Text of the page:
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RE: alt title and links

From: Kynn Bartlett <kynn-edapta@idyllmtn.com>
Date: Mon, 20 Aug 2001 08:50:13 -0700
Message-Id: <a0510030ab7a6e1062151@[10.0.1.17]>
To: "Charles F. Munat" <chas@munat.com>, "WAI Guidelines WG" <w3c-wai-gl@w3.org>
At 3:13 AM -0700 2001/8/20, Charles F. Munat wrote:
>What about:
><a href="search.html"><img
>     src="magnifyingglass.gif"
>     alt="Search (Note: icon is a magnifying glass)"
>     ></a>
>To me, this seems to include the benefits of both. First, it identifies the
>purpose of the control: to bring up the search page. Second, it describes
>the visual clue that identifies that function: an icon of a magnifying
>glass.
>The benefit, as I see it, is that now the VI user knows both, so she can get
>to the search page, but she can also write an email to her non-VI friend and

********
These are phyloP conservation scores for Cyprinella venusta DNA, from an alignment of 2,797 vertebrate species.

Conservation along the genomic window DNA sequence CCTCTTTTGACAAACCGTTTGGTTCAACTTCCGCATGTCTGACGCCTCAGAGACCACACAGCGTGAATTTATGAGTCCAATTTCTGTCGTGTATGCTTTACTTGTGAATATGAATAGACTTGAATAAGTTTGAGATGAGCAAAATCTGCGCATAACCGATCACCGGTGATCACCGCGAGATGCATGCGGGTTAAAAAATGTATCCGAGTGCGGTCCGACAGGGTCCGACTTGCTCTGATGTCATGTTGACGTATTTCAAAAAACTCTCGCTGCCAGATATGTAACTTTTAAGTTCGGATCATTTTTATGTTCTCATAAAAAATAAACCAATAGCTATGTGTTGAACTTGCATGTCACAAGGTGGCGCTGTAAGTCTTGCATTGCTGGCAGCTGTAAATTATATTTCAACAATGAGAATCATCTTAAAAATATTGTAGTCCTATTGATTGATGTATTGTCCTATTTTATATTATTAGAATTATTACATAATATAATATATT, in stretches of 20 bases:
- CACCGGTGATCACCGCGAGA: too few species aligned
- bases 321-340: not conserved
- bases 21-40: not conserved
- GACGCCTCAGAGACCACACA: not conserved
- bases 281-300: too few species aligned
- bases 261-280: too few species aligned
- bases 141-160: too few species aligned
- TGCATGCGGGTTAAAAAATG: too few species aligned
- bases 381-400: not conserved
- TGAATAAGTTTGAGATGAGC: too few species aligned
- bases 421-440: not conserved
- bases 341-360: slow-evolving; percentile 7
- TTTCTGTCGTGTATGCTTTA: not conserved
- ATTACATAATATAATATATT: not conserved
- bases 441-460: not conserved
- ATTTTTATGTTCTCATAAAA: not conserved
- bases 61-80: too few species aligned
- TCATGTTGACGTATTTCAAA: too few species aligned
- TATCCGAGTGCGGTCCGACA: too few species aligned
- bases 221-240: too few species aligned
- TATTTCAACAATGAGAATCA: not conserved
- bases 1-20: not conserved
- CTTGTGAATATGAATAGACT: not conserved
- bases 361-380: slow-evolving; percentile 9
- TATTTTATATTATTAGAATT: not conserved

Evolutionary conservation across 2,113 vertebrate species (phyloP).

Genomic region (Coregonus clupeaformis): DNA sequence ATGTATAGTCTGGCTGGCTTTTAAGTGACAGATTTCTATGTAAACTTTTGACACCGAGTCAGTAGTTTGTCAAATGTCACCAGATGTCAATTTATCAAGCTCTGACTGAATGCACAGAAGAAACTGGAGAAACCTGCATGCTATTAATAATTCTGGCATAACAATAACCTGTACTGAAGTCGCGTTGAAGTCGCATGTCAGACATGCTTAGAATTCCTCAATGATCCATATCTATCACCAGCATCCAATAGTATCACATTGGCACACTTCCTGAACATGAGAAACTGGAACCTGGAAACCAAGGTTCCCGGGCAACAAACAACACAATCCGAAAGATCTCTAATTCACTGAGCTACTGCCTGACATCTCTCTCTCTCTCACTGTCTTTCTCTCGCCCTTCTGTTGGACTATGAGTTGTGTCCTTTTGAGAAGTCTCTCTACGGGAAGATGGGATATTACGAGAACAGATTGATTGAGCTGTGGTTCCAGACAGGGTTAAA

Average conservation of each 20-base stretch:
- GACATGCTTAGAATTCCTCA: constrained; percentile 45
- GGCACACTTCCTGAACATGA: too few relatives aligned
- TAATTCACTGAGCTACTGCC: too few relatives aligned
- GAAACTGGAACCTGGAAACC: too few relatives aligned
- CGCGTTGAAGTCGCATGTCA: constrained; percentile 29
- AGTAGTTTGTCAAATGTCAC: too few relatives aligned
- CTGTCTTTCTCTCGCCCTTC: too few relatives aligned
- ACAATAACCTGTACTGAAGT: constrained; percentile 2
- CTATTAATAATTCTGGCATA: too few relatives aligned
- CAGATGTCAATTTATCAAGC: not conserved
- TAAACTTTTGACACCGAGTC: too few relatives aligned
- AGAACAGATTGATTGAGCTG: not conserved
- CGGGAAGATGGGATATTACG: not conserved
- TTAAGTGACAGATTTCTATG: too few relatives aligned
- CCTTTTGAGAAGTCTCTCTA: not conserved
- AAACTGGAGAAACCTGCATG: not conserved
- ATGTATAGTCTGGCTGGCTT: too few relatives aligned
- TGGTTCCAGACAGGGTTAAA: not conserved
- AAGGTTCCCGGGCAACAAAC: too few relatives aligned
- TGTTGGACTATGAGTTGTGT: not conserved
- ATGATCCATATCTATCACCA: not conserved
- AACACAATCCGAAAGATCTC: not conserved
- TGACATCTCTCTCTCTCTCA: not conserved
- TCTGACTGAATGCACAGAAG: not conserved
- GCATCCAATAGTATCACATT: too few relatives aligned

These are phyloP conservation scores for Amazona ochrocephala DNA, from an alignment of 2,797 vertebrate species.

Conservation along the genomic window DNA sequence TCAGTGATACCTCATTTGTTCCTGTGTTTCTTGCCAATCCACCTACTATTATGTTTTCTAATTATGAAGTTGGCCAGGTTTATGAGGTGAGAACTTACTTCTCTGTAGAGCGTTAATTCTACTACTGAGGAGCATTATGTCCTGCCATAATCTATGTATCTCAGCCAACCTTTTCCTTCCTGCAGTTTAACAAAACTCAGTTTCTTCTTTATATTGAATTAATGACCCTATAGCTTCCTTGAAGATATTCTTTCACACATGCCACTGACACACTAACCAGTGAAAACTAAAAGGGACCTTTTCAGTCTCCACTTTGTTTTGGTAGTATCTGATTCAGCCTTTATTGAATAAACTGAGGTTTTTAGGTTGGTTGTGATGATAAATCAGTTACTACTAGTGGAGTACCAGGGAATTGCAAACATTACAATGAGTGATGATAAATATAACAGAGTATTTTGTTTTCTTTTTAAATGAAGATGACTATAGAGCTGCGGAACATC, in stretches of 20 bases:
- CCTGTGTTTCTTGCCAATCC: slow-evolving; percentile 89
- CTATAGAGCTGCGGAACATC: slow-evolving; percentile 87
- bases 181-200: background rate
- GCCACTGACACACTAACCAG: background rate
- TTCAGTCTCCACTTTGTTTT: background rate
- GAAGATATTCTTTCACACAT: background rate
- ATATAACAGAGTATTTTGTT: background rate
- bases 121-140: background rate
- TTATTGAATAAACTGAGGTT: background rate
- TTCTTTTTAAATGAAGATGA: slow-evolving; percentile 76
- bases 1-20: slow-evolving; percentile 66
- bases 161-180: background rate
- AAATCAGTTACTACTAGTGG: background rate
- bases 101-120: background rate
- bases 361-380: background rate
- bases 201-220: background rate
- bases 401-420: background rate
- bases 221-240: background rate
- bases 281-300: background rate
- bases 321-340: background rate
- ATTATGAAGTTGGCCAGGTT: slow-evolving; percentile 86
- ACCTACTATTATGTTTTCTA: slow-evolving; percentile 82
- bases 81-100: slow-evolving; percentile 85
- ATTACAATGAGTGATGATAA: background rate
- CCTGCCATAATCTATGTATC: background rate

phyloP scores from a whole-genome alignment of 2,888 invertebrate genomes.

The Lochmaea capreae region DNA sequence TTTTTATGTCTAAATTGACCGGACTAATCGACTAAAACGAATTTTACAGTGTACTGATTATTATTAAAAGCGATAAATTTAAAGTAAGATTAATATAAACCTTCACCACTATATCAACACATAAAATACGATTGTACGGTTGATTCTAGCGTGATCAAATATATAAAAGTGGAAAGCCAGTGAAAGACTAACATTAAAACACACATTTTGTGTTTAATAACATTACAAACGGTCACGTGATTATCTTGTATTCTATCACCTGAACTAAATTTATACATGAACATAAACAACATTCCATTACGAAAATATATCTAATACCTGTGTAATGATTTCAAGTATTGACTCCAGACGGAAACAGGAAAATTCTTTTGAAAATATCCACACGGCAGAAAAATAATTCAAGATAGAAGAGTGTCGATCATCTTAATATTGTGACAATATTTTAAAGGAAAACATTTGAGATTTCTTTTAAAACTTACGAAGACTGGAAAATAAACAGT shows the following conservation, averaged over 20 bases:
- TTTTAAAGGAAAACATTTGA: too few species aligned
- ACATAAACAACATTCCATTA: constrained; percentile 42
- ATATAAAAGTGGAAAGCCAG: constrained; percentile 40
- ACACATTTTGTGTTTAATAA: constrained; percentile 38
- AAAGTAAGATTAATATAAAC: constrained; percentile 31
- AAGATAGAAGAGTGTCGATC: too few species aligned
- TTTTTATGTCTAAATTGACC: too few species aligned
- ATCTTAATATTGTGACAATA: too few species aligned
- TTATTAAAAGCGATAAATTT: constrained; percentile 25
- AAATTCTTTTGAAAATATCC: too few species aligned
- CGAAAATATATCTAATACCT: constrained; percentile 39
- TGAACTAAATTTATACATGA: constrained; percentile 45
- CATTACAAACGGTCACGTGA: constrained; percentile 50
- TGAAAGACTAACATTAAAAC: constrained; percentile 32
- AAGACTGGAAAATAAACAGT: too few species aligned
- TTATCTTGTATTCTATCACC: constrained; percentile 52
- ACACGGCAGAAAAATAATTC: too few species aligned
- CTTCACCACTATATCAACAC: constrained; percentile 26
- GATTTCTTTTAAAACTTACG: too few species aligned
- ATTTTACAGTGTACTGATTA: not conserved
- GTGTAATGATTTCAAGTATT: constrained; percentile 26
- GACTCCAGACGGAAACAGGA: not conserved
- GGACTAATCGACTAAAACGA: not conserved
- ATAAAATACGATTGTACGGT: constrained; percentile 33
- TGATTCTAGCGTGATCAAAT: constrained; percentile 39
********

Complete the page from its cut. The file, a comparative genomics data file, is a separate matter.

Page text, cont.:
>say "just click on the magnifying glass icon to go to the search page."

The problem here is that it perpetrates a usability problem by allowing
the author to get away with just an inexplicable magnifying glass on the
site instead of something saying "Search."

Let's not -- in our rush to gain greater comprehension -- assume that
graphics are ALWAYS going to be easier to understand than text.  You can
have at least as many comprehension difficulties with poorly chosen icons
as you can with textual content.

In the above example I would instead suggest:

<a href="search.html">
   <img src="magnifyingglass.gif" alt="Search magnifying glass">
   Search
</a>

See the problem with the original example was that the text was only
hidden in the ALT text.  Putting the word "Search" as inline text
gives a number of accessibility benefits for many audiences.

--Kynn

-- 
Kynn Bartlett <kynn@reef.com>
Technical Developer Liaison
Reef North America
Accessibility - W3C - Integrator Network
Tel +1 949-567-7006
________________________________________
BUSINESS IS DYNAMIC. TAKE CONTROL.
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Received on Monday, 20 August 2001 11:58:40 GMT

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